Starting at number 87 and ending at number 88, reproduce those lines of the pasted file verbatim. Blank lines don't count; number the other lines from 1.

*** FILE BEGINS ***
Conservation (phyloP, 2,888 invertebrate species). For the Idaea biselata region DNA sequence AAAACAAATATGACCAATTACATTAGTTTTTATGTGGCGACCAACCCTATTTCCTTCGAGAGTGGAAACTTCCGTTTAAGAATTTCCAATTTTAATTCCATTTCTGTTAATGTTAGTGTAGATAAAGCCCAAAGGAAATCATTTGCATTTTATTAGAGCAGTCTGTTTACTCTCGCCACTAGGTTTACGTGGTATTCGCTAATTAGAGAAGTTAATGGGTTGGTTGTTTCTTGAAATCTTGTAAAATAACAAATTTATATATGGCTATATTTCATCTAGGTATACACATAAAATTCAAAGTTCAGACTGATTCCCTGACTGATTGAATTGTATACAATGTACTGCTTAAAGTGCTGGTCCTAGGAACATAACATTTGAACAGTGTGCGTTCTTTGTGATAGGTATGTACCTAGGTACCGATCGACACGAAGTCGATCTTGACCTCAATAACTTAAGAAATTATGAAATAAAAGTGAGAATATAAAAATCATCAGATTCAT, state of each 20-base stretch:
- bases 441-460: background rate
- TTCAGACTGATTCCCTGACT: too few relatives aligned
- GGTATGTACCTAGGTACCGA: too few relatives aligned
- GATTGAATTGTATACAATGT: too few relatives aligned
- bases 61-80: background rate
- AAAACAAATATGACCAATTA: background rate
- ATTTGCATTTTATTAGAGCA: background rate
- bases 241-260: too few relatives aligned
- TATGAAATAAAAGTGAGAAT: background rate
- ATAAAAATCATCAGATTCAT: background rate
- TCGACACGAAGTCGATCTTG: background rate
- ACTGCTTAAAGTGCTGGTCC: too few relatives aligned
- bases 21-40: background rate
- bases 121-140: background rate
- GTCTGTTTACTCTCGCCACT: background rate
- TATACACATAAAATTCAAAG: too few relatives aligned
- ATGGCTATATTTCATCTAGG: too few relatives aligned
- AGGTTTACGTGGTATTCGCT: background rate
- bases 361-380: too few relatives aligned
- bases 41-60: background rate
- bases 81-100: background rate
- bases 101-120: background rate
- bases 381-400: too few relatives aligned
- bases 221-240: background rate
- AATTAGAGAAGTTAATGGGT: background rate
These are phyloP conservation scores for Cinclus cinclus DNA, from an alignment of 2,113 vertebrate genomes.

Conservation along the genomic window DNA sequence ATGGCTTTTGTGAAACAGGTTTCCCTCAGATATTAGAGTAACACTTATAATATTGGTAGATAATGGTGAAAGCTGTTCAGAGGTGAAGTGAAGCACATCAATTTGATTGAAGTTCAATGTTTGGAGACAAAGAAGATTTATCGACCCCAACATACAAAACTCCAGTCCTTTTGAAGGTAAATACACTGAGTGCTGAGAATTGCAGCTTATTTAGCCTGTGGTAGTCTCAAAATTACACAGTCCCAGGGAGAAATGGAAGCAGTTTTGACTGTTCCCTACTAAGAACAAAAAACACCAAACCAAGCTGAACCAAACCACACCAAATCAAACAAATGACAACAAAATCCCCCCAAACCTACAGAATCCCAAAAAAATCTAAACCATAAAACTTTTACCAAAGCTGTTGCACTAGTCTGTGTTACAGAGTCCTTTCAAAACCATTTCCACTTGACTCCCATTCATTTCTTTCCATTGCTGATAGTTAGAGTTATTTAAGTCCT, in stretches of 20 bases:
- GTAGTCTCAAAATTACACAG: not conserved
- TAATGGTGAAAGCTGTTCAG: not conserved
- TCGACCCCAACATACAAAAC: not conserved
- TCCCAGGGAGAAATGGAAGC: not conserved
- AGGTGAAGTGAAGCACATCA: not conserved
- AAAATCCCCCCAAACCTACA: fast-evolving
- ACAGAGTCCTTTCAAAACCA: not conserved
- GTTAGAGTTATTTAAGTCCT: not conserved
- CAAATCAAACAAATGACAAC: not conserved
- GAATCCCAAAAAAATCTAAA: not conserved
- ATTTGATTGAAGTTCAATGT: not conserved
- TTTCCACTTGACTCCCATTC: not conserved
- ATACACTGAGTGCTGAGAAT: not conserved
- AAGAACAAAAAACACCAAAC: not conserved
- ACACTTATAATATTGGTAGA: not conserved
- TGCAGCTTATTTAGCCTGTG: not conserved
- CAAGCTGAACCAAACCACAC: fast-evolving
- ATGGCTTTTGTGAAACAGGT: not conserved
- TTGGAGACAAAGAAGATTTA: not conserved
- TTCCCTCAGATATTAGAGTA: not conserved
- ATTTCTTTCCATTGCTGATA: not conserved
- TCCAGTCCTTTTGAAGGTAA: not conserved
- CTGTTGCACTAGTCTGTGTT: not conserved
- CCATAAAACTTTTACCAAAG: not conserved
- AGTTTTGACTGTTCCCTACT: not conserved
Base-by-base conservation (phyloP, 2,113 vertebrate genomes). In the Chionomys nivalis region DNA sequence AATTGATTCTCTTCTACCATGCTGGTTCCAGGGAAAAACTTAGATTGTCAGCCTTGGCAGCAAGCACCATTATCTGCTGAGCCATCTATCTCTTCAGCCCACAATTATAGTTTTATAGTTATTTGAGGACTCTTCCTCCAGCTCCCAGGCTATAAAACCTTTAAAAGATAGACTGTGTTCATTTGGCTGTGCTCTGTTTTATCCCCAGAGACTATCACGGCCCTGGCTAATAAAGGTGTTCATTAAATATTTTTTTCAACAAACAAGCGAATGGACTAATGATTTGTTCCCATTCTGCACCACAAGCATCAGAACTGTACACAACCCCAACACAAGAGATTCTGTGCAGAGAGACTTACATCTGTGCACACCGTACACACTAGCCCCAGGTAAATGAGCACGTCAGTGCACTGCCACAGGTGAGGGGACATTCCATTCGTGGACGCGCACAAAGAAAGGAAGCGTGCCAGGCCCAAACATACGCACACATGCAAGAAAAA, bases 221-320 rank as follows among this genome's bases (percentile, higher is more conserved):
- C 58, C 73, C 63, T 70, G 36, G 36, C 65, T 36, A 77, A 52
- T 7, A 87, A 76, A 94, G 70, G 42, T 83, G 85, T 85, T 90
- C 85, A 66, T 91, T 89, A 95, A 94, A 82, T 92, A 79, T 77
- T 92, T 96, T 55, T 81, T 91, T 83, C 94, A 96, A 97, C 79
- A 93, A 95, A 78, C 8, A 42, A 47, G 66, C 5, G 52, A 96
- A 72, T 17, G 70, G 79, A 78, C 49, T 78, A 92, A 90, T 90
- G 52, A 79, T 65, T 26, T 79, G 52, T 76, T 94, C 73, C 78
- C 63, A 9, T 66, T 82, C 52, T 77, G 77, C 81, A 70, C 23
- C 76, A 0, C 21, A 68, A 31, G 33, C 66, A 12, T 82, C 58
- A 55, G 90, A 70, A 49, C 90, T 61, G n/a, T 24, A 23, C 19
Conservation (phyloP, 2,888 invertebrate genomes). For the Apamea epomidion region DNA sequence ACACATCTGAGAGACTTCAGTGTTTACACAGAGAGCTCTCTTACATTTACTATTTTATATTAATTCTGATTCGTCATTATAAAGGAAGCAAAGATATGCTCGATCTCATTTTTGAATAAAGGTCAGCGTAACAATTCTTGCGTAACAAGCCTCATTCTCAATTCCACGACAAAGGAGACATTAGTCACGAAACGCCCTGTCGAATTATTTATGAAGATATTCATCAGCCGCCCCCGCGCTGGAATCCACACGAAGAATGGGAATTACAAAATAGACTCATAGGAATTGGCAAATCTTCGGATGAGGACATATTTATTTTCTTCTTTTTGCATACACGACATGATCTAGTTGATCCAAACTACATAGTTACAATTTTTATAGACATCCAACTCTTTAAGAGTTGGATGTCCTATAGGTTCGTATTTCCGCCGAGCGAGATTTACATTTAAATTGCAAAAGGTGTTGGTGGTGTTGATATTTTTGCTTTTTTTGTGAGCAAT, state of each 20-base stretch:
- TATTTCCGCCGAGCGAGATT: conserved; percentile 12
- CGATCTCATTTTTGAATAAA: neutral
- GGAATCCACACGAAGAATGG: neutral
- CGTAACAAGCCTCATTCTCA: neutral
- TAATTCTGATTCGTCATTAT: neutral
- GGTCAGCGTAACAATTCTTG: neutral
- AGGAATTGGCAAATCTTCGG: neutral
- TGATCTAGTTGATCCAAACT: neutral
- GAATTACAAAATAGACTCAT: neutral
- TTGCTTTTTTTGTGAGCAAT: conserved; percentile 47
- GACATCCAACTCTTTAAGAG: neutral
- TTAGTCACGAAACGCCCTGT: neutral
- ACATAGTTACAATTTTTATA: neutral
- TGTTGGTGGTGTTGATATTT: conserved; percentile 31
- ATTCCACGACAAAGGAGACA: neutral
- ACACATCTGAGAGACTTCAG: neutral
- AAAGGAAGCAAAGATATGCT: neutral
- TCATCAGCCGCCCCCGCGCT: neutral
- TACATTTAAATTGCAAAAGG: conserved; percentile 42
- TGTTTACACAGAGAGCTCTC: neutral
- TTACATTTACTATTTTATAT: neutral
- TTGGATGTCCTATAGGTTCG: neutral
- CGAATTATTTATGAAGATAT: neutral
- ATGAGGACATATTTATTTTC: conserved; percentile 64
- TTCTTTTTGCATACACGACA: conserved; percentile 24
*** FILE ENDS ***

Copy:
- TTGGATGTCCTATAGGTTCG: neutral
- CGAATTATTTATGAAGATAT: neutral